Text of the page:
Vail Daily column: Smart phone use, not smartphone use
June 29, 2017
Editor's note: Find a cited version of this column at http://www.vaildaily.com.
Whether or not Tim Farnum's ballot proposal Initiative 29 gets the signatures necessary to be on the fall 2018 ballot, he brings up an important conversation for everyone to have about the topic of kids and smartphone use. Smartphone addiction is a real thing, and overuse by our children is detrimental to their brain development.
Obsessive smartphone use can lead to more than a kid turning into a "knucklehead," as a Vail Daily editorial recently suggested. In extreme cases, and one that was featured in the Indieflix documentary "Screenagers," it can lead to youth being sent to gaming- and technology-addiction treatment centers. Yes, this is a real thing.
While I don't agree with all points made in our local Editorial Board opinion piece, I do agree with their premise that banning the sale of smartphones to kids 13 and younger is not a viable solution to fixing today's problems around this issue. I felt compelled to respond, though, because their piece offers no solutions to the problem at hand.
There are many strategies parents can utilize, starting today, to boost healthy smartphone habits:
• First and foremost, model positive smartphone behavior. That means not having your phone in your hands at all times. Don't text and drive. Don't send hurtful texts. Don't ignore people in the same room with you because you are engrossed with your smartphone. Rather, model healthy breaks from your phone, point out this behavior, and talk about it with your kids as a teachable moment. They really will emulate your smartphone conduct; it's a known fact that kids copy parents' behavior.
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• Create a Family Contract for healthy smartphone use. This concept, featured in "Screenagers," puts everyone on the same page in your home with regard to smartphone use. You can tweak sample templates easily found on the internet, so it works for your family.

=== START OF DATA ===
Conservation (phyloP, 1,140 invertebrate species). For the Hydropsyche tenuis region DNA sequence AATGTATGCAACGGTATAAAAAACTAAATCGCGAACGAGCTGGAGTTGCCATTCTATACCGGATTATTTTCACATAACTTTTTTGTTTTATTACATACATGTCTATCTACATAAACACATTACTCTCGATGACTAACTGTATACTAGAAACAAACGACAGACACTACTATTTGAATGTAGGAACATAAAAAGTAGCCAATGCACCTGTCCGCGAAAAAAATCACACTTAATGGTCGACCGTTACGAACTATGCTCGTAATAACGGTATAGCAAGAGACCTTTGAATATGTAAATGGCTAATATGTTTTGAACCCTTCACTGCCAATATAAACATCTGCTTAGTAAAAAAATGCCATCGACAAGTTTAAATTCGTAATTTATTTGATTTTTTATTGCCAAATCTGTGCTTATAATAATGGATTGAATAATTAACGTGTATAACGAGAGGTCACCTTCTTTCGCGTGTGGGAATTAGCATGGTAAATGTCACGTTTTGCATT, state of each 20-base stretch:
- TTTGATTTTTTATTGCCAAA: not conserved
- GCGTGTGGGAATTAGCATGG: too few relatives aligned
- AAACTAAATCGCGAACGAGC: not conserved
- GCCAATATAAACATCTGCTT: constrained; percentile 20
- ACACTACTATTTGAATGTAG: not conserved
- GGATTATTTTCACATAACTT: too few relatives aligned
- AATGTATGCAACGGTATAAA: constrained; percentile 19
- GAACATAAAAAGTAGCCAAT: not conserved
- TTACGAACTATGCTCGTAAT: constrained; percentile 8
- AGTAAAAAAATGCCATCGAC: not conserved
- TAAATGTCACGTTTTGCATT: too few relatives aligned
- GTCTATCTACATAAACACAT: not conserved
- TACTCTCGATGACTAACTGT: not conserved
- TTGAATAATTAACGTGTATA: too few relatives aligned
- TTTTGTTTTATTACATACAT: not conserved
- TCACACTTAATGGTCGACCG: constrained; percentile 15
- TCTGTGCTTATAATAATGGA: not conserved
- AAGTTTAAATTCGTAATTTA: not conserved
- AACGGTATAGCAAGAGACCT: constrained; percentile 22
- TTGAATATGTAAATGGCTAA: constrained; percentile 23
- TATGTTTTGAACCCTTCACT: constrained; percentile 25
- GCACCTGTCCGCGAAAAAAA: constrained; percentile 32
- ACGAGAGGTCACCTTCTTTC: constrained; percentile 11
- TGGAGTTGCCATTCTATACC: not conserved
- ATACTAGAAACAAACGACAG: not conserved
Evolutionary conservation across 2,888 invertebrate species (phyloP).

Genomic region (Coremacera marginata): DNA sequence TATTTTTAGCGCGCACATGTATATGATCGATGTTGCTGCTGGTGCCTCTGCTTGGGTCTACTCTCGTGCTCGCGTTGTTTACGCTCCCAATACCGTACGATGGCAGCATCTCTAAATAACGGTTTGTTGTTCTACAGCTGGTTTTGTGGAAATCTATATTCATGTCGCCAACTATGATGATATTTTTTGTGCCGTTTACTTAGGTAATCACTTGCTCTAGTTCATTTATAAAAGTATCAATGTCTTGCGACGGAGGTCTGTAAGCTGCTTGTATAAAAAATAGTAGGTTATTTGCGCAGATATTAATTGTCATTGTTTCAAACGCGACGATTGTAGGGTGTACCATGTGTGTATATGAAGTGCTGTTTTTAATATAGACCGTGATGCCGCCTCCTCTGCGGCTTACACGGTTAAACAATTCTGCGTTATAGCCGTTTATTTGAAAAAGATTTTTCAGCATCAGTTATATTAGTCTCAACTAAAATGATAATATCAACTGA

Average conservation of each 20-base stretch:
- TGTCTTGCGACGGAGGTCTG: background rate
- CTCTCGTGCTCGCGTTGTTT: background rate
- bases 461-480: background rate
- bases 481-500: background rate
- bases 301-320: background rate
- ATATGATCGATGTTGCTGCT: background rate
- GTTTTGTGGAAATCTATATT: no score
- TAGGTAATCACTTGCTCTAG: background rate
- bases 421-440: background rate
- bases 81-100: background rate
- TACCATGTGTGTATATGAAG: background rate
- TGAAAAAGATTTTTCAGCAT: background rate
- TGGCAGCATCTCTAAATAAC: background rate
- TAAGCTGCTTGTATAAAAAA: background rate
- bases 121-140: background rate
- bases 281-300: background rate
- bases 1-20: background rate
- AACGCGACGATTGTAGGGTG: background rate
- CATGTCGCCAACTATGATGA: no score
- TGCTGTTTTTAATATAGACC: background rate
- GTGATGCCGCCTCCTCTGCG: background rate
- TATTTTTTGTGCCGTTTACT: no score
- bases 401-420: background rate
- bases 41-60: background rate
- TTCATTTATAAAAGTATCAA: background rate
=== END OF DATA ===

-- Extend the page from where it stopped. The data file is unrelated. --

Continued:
"Screenagers" believes the contract should be created together (with children's input), rather than dictated solely by the parent. This is crucial for buy-in. As your kids get older, modifications can be added as kids show they can be responsible. Dangle the carrot: "You can have Snapchat when you turn 14 if you abide by the current contract." Of course, you will have to add new elements to the contract to reflect the addition of social media or gaming sites.
• Consider a simple flip phone for kids who are younger (ages 8 to 12). After they have demonstrated they can follow your Family Contract, upgrade to a smartphone. I suggest one year to prove they won't lose it, break it, call or text people in the middle of the night, take inappropriate photos, etc.
• Have conversations about what it means to be a good digital citizen. "Screenagers" suggests having Tech Talk Tuesday conversations around the dinner table. This is a great way to talk about the meaning of what it takes to practice a healthy technology routine versus unhealthy and harmful habits. The recent story about the incoming freshmen whose spots were taken away from them at Harvard University is a teachable moment of how one's digital footprint can be life changing. This story is a perfect Tech Talk Tuesday conversation.
I encourage you to have a conversation in your home about this topic. As Farnum says, "The parents all have to come together and do this." Good luck!
Carol Johnson is the parent program coordinator for the Eagle River Youth Coalition.
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